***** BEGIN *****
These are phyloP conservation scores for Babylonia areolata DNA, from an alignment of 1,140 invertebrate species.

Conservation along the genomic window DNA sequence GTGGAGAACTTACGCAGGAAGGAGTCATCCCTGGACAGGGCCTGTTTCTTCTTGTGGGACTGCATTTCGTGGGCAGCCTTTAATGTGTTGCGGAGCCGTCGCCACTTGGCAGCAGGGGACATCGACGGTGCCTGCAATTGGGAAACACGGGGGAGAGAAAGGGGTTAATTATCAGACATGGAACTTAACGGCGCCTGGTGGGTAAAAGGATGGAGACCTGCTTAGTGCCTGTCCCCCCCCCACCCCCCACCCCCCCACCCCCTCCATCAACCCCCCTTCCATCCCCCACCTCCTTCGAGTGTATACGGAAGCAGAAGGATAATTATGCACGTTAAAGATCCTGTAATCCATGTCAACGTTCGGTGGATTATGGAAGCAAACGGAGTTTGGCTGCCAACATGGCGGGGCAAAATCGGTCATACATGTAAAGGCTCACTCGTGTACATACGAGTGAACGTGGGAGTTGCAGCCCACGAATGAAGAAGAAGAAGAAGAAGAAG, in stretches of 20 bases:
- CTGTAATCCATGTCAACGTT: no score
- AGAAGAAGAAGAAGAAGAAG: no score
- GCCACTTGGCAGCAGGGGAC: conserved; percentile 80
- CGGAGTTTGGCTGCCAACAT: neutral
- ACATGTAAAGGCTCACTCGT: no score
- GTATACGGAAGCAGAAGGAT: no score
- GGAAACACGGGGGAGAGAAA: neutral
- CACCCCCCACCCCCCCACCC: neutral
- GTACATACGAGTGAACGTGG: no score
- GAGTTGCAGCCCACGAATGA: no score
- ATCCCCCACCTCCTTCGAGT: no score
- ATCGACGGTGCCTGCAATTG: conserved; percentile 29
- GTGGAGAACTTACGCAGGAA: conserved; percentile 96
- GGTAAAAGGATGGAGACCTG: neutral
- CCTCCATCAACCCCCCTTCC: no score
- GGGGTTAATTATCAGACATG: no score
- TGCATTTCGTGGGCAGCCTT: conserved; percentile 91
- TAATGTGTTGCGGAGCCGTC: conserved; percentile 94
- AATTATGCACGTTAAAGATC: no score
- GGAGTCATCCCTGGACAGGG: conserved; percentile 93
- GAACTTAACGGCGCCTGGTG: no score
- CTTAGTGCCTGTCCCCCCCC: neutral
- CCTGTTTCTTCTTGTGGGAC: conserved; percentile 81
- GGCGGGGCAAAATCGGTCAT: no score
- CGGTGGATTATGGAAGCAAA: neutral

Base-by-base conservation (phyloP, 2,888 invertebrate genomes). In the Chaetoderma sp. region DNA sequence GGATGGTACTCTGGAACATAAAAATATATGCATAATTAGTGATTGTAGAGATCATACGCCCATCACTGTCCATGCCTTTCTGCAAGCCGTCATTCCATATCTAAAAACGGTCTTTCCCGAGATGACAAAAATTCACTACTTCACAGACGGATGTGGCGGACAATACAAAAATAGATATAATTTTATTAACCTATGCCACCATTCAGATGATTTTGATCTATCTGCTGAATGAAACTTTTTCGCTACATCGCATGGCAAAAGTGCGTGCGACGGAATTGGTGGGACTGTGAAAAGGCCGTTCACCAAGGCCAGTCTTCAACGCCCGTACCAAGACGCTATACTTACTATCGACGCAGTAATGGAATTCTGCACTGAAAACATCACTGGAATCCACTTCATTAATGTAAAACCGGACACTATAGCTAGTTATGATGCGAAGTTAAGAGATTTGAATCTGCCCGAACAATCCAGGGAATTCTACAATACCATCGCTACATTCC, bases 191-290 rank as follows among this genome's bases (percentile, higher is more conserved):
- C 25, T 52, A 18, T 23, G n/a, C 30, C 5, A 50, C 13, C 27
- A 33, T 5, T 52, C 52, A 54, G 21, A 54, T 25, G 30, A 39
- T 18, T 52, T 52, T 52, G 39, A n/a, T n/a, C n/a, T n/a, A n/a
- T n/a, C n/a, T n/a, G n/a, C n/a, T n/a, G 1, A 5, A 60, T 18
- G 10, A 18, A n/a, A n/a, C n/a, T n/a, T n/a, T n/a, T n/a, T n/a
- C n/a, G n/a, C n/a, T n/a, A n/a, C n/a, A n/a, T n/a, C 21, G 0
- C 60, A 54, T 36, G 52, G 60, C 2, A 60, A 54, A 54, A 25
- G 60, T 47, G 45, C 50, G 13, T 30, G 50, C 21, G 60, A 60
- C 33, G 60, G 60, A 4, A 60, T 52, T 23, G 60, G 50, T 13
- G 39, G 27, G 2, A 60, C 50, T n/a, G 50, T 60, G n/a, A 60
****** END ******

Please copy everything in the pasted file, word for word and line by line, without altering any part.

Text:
These are phyloP conservation scores for Babylonia areolata DNA, from an alignment of 1,140 invertebrate species.

Conservation along the genomic window DNA sequence GTGGAGAACTTACGCAGGAAGGAGTCATCCCTGGACAGGGCCTGTTTCTTCTTGTGGGACTGCATTTCGTGGGCAGCCTTTAATGTGTTGCGGAGCCGTCGCCACTTGGCAGCAGGGGACATCGACGGTGCCTGCAATTGGGAAACACGGGGGAGAGAAAGGGGTTAATTATCAGACATGGAACTTAACGGCGCCTGGTGGGTAAAAGGATGGAGACCTGCTTAGTGCCTGTCCCCCCCCCACCCCCCACCCCCCCACCCCCTCCATCAACCCCCCTTCCATCCCCCACCTCCTTCGAGTGTATACGGAAGCAGAAGGATAATTATGCACGTTAAAGATCCTGTAATCCATGTCAACGTTCGGTGGATTATGGAAGCAAACGGAGTTTGGCTGCCAACATGGCGGGGCAAAATCGGTCATACATGTAAAGGCTCACTCGTGTACATACGAGTGAACGTGGGAGTTGCAGCCCACGAATGAAGAAGAAGAAGAAGAAGAAG, in stretches of 20 bases:
- CTGTAATCCATGTCAACGTT: no score
- AGAAGAAGAAGAAGAAGAAG: no score
- GCCACTTGGCAGCAGGGGAC: conserved; percentile 80
- CGGAGTTTGGCTGCCAACAT: neutral
- ACATGTAAAGGCTCACTCGT: no score
- GTATACGGAAGCAGAAGGAT: no score
- GGAAACACGGGGGAGAGAAA: neutral
- CACCCCCCACCCCCCCACCC: neutral
- GTACATACGAGTGAACGTGG: no score
- GAGTTGCAGCCCACGAATGA: no score
- ATCCCCCACCTCCTTCGAGT: no score
- ATCGACGGTGCCTGCAATTG: conserved; percentile 29
- GTGGAGAACTTACGCAGGAA: conserved; percentile 96
- GGTAAAAGGATGGAGACCTG: neutral
- CCTCCATCAACCCCCCTTCC: no score
- GGGGTTAATTATCAGACATG: no score
- TGCATTTCGTGGGCAGCCTT: conserved; percentile 91
- TAATGTGTTGCGGAGCCGTC: conserved; percentile 94
- AATTATGCACGTTAAAGATC: no score
- GGAGTCATCCCTGGACAGGG: conserved; percentile 93
- GAACTTAACGGCGCCTGGTG: no score
- CTTAGTGCCTGTCCCCCCCC: neutral
- CCTGTTTCTTCTTGTGGGAC: conserved; percentile 81
- GGCGGGGCAAAATCGGTCAT: no score
- CGGTGGATTATGGAAGCAAA: neutral

Base-by-base conservation (phyloP, 2,888 invertebrate genomes). In the Chaetoderma sp. region DNA sequence GGATGGTACTCTGGAACATAAAAATATATGCATAATTAGTGATTGTAGAGATCATACGCCCATCACTGTCCATGCCTTTCTGCAAGCCGTCATTCCATATCTAAAAACGGTCTTTCCCGAGATGACAAAAATTCACTACTTCACAGACGGATGTGGCGGACAATACAAAAATAGATATAATTTTATTAACCTATGCCACCATTCAGATGATTTTGATCTATCTGCTGAATGAAACTTTTTCGCTACATCGCATGGCAAAAGTGCGTGCGACGGAATTGGTGGGACTGTGAAAAGGCCGTTCACCAAGGCCAGTCTTCAACGCCCGTACCAAGACGCTATACTTACTATCGACGCAGTAATGGAATTCTGCACTGAAAACATCACTGGAATCCACTTCATTAATGTAAAACCGGACACTATAGCTAGTTATGATGCGAAGTTAAGAGATTTGAATCTGCCCGAACAATCCAGGGAATTCTACAATACCATCGCTACATTCC, bases 191-290 rank as follows among this genome's bases (percentile, higher is more conserved):
- C 25, T 52, A 18, T 23, G n/a, C 30, C 5, A 50, C 13, C 27
- A 33, T 5, T 52, C 52, A 54, G 21, A 54, T 25, G 30, A 39
- T 18, T 52, T 52, T 52, G 39, A n/a, T n/a, C n/a, T n/a, A n/a
- T n/a, C n/a, T n/a, G n/a, C n/a, T n/a, G 1, A 5, A 60, T 18
- G 10, A 18, A n/a, A n/a, C n/a, T n/a, T n/a, T n/a, T n/a, T n/a
- C n/a, G n/a, C n/a, T n/a, A n/a, C n/a, A n/a, T n/a, C 21, G 0
- C 60, A 54, T 36, G 52, G 60, C 2, A 60, A 54, A 54, A 25
- G 60, T 47, G 45, C 50, G 13, T 30, G 50, C 21, G 60, A 60
- C 33, G 60, G 60, A 4, A 60, T 52, T 23, G 60, G 50, T 13
- G 39, G 27, G 2, A 60, C 50, T n/a, G 50, T 60, G n/a, A 60